Deputy Head and Senior Research Fellow, Middle East and North Africa Programme
British policy towards the MENA region is largely independent of the EU, so would not be radically reshaped by a Brexit – but the opportunities to work on peace, rule of law or human rights would diminish.
British Foreign Secretary Philip Hammond speaks with foreign ministers of the Gulf Cooperation Council in Jeddah on 29 May 2016. Photo by Getty Images.British Foreign Secretary Philip Hammond speaks with foreign ministers of the Gulf Cooperation Council in Jeddah on 29 May 2016. Photo by Getty Images.

Leaving the EU would not in itself be a game-changer for the UK’s role in the Middle East—but this is partly because Britain already misses many opportunities to work with the EU there. The UK’s relative military strength, colonial history, expertise and elite relationships all shape a MENA policy that is more bilateral than multilateral.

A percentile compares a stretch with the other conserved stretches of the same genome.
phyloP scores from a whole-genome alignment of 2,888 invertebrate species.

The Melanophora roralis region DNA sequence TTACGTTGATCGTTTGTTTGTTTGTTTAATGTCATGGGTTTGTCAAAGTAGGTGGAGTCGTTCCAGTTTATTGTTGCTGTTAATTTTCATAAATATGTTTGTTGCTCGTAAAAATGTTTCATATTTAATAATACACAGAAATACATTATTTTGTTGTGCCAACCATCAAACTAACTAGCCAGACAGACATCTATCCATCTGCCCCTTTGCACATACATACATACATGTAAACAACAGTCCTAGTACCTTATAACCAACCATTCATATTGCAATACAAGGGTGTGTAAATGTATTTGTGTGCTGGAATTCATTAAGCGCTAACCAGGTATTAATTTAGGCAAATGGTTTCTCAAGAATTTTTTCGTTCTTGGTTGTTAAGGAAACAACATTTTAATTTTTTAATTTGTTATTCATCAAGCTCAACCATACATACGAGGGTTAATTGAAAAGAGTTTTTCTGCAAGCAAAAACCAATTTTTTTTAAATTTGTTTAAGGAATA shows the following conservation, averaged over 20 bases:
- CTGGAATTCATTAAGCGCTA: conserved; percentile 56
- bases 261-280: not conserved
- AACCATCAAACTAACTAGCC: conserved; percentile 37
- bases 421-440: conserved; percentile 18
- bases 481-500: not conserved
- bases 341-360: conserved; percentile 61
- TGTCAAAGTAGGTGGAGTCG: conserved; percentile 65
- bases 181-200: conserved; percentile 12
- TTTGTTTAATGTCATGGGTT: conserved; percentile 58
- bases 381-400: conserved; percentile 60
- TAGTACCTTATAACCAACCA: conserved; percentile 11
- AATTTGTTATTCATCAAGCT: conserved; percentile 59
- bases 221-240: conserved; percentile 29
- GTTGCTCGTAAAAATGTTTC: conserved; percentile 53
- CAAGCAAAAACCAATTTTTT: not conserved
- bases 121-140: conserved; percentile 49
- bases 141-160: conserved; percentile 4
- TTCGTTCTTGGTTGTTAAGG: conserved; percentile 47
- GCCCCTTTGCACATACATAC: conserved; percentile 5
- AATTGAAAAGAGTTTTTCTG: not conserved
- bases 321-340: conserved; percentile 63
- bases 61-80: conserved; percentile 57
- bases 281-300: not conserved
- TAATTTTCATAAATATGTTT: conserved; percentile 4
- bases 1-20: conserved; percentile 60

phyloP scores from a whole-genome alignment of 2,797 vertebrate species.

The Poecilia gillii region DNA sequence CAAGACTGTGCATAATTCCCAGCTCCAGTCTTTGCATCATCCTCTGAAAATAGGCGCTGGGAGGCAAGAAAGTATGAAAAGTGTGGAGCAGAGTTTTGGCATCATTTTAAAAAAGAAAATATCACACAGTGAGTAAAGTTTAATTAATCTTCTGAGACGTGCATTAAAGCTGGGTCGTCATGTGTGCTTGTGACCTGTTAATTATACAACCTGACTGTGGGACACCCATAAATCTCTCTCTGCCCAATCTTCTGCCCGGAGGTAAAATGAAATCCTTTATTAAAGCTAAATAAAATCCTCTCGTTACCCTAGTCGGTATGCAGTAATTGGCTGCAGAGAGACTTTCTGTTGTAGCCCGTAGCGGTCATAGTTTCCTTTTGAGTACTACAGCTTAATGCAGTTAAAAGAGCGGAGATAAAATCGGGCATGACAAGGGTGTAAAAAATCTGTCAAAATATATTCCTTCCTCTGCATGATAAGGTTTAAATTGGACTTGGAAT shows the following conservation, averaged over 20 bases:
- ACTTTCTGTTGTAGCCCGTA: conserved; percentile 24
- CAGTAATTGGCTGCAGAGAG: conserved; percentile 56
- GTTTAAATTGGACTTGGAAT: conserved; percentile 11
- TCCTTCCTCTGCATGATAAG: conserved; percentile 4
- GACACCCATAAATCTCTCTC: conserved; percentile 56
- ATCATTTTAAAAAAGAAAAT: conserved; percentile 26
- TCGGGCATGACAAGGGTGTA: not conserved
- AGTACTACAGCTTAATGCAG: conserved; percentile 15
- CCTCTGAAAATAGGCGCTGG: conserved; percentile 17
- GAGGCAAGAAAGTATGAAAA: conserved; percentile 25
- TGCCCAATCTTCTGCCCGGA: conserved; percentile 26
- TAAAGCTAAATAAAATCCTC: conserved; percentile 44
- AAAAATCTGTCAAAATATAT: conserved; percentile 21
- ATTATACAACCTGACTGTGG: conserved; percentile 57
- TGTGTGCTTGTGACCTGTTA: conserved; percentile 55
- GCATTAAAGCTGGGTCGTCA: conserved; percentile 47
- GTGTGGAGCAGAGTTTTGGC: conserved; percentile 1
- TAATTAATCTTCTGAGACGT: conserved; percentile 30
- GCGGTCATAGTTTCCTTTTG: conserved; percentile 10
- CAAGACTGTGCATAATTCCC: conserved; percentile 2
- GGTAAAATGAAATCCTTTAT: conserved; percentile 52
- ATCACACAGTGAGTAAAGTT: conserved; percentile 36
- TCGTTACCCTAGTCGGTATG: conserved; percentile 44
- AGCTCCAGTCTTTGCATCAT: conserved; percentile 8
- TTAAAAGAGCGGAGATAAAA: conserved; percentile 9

But British influence is patchy, and Brexit would make it more so. A post-Brexit Britain would likely double down on its existing geographic areas of strength, and would put particular priority on trade and defence with the Gulf; relations with North Africa could end up being neglected, and the Middle East Peace Process would probably remain on the back burner. In contrast, a vote to remain gives the UK an opportunity to review how it can make more of its EU membership in its approach to the region.

Implications of Brexit

Opponents of Brexit often see leaving the EU as a step to isolationism – or international irrelevance. Yet a post-Brexit Britain would likely want to demonstrate that it was still a force in the world. For the sake of domestic security and economic concerns, Britain would still need its allies, in the Middle East as well as in the EU. The MENA region will remain important for trade and investment links ($18 billion of British exports went to MENA in 2014), diaspora communities on both sides, counterterrorism cooperation and defence priorities.